Research will be conducted in three countries: Bangladesh, Sri Lanka and Zimbabwe and the independent but unrecognised territory of Somaliland. A household survey approach comprising of a baseline survey and two follow-up panel surveys is a central part of the research carried out in these locations. The baseline survey will collect representative information on each neighbourhood, concentrating on access to the five infrastructure grids (water, sanitation, energy, transport and communications). Panel surveys will help to trace how these patterns change through time. The second panel survey will also be part of the evaluation of the practical intervention.  

Six neighbourhoods will be identified in each country. Each neighbourhood will comprise between 1000 and 5000 households. These six neighbourhoods will consist of: two neighbourhoods involved in ‘The Unknown City’ project, to ensure continuity with previous research; two neighbourhoods from elsewhere in the capital city region to allow comparison within the city; and two neighbourhoods from elsewhere in the country. The purpose will be to collect a survey dataset essential for intra- and cross-country comparisons.  

Focus groups will inform the design of the initial survey instrument, ensuring that questions are as comprehensible as possible and are relevant to the local context with regard to services or infrastructure. The survey instrument will comprise a core section that will be used across all four countries with short country- and location-specific additions that will reflect the concerns of local stakeholders. The instrument was designed jointly by UK researchers and international partners in English then translated by international partners into four other languages. The survey will be conducted using tablets and the open-source Kobo Toolkit software with multi-language capability.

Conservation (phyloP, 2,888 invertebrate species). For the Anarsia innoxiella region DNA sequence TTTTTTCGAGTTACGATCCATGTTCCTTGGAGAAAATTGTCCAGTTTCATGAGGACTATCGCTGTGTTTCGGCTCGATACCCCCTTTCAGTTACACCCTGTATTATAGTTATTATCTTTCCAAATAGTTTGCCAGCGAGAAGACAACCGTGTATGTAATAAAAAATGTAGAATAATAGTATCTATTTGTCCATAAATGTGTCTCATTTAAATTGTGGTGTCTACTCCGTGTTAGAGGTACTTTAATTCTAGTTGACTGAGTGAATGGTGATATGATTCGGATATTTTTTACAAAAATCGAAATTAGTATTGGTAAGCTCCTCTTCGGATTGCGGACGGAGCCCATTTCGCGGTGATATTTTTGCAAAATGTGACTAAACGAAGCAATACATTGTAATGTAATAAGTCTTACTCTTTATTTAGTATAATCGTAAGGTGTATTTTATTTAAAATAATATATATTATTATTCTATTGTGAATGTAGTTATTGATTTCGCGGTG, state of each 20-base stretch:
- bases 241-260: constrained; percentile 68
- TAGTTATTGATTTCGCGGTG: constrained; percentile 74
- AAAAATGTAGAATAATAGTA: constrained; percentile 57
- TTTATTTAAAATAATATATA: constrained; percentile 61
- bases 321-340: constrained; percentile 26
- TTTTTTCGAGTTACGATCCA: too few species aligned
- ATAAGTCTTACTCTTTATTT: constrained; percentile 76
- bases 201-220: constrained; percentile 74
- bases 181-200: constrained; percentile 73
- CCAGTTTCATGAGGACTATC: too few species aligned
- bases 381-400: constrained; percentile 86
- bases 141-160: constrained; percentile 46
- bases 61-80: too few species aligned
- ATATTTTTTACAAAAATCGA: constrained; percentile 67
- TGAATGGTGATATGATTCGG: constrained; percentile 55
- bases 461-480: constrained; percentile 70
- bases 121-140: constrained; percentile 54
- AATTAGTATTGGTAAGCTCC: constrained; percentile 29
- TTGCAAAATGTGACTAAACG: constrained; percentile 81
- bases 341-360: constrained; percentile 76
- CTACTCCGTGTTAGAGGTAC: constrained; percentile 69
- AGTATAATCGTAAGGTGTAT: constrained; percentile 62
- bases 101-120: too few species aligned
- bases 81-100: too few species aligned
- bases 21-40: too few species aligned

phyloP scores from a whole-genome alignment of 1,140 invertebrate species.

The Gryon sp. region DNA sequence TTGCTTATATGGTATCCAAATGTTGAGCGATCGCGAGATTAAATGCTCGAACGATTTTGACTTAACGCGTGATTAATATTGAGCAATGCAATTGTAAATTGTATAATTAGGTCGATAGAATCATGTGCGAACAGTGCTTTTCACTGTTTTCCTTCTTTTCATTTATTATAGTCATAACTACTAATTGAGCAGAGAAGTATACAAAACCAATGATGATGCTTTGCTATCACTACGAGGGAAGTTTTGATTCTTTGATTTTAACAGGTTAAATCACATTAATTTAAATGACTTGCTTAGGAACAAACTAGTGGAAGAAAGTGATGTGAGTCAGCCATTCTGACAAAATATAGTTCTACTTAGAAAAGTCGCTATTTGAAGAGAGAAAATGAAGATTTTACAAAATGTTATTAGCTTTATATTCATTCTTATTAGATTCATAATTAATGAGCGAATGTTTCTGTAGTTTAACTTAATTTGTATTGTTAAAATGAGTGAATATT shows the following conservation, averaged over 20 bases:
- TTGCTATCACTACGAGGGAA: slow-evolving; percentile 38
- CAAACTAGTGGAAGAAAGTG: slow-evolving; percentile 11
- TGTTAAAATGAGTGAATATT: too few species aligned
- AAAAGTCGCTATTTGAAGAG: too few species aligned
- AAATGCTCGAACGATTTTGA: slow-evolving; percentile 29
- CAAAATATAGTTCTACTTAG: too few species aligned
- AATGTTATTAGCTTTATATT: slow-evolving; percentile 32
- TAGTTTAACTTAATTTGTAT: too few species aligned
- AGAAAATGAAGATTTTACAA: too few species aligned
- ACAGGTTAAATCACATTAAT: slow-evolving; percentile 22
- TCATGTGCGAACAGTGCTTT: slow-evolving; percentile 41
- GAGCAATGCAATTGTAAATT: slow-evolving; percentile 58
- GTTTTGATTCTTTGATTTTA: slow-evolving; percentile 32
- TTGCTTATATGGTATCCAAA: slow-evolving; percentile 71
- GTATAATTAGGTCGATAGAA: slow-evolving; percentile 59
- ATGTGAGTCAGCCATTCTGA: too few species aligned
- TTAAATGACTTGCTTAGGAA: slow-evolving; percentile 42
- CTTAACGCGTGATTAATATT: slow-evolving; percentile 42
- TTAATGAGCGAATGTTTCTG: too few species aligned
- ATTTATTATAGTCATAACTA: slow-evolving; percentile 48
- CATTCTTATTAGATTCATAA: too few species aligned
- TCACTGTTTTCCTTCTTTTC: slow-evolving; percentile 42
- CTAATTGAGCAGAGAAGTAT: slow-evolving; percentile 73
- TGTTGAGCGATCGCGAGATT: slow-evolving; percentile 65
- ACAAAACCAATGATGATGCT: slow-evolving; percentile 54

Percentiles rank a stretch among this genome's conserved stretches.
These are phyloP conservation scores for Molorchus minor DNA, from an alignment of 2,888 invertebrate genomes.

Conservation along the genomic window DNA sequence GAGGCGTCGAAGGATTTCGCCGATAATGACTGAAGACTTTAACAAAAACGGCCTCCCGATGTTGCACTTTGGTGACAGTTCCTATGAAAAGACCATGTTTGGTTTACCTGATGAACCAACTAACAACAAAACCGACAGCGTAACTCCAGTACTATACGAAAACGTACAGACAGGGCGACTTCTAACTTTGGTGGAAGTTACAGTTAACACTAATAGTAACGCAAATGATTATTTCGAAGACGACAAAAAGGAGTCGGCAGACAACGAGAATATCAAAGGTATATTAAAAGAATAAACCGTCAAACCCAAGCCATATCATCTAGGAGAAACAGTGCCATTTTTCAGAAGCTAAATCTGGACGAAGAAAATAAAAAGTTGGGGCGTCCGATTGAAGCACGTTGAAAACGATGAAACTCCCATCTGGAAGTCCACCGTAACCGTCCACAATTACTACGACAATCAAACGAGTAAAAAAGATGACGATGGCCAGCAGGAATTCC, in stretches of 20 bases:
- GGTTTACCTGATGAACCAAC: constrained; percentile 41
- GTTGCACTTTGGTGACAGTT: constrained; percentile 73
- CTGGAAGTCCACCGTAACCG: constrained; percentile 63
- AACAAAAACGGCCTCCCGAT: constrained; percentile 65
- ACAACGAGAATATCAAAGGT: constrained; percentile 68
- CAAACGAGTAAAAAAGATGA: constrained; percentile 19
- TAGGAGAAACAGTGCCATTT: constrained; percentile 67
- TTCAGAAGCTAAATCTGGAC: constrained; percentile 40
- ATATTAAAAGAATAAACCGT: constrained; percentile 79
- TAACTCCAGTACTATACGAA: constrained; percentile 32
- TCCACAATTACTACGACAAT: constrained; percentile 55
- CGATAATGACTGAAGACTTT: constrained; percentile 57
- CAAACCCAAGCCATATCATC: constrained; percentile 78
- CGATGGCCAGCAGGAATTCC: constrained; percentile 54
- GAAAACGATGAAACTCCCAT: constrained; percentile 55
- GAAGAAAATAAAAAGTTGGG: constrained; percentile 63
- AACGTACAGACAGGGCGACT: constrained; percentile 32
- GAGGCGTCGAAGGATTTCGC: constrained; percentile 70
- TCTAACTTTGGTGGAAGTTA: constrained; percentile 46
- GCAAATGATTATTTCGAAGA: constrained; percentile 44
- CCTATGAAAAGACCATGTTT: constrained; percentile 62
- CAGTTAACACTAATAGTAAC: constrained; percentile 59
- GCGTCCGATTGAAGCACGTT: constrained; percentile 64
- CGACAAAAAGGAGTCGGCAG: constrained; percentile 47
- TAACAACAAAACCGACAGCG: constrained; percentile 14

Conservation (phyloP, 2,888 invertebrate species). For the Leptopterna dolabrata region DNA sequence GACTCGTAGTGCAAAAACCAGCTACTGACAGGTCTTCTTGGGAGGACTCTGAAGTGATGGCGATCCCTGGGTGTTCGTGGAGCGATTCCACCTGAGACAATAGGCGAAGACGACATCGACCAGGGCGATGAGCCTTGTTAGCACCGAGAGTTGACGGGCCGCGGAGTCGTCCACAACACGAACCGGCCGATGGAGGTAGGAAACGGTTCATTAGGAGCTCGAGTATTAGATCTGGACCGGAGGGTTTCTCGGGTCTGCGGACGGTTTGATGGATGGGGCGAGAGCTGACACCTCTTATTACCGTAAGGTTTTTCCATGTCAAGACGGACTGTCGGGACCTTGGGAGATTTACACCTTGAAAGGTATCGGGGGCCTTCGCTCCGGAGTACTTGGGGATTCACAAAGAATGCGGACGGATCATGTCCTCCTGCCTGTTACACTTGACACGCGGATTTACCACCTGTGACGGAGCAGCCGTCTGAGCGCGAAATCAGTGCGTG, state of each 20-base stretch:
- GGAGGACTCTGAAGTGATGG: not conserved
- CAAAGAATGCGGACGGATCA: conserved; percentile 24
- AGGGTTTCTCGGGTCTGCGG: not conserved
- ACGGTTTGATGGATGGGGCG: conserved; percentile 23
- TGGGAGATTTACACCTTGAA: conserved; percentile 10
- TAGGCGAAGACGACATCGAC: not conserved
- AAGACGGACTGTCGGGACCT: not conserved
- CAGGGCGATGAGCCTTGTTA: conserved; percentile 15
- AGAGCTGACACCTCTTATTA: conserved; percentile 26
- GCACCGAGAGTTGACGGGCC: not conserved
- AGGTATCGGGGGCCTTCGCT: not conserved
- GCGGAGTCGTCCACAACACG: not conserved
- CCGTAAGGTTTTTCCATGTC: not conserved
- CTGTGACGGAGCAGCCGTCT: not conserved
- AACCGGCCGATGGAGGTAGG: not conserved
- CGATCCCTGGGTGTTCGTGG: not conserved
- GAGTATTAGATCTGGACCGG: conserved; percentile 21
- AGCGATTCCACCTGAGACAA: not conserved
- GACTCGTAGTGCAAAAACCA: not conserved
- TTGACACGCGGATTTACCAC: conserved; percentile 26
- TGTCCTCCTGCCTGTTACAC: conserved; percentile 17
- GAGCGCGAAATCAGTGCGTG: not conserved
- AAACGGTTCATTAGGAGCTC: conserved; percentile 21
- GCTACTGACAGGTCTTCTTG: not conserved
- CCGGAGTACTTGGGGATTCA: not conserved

Survey questions will be designed to get as accurate a picture as possible regarding access and use of grid infrastructure: the patterns of inclusion and exclusion in relation to the five services; the significance of gender, age, education, access to capital, etc. in ensuring access; alternative services and their value; advantages of inclusion; factors prohibiting access; and the implications of failure to comply with access rules. Questions shared across all countries will have standard responses; this maximises the potential for using the survey results for intra- and cross-country comparison.   

The baseline survey will cover between 10% and 20% of each neighbourhood, i.e. between 2000 and 3000 households in each city. The sample will be randomly selected. For the panel surveys, 10% of households already surveyed will be resurveyed in year 2 and the same 10% of households will be resurveyed again in year 3.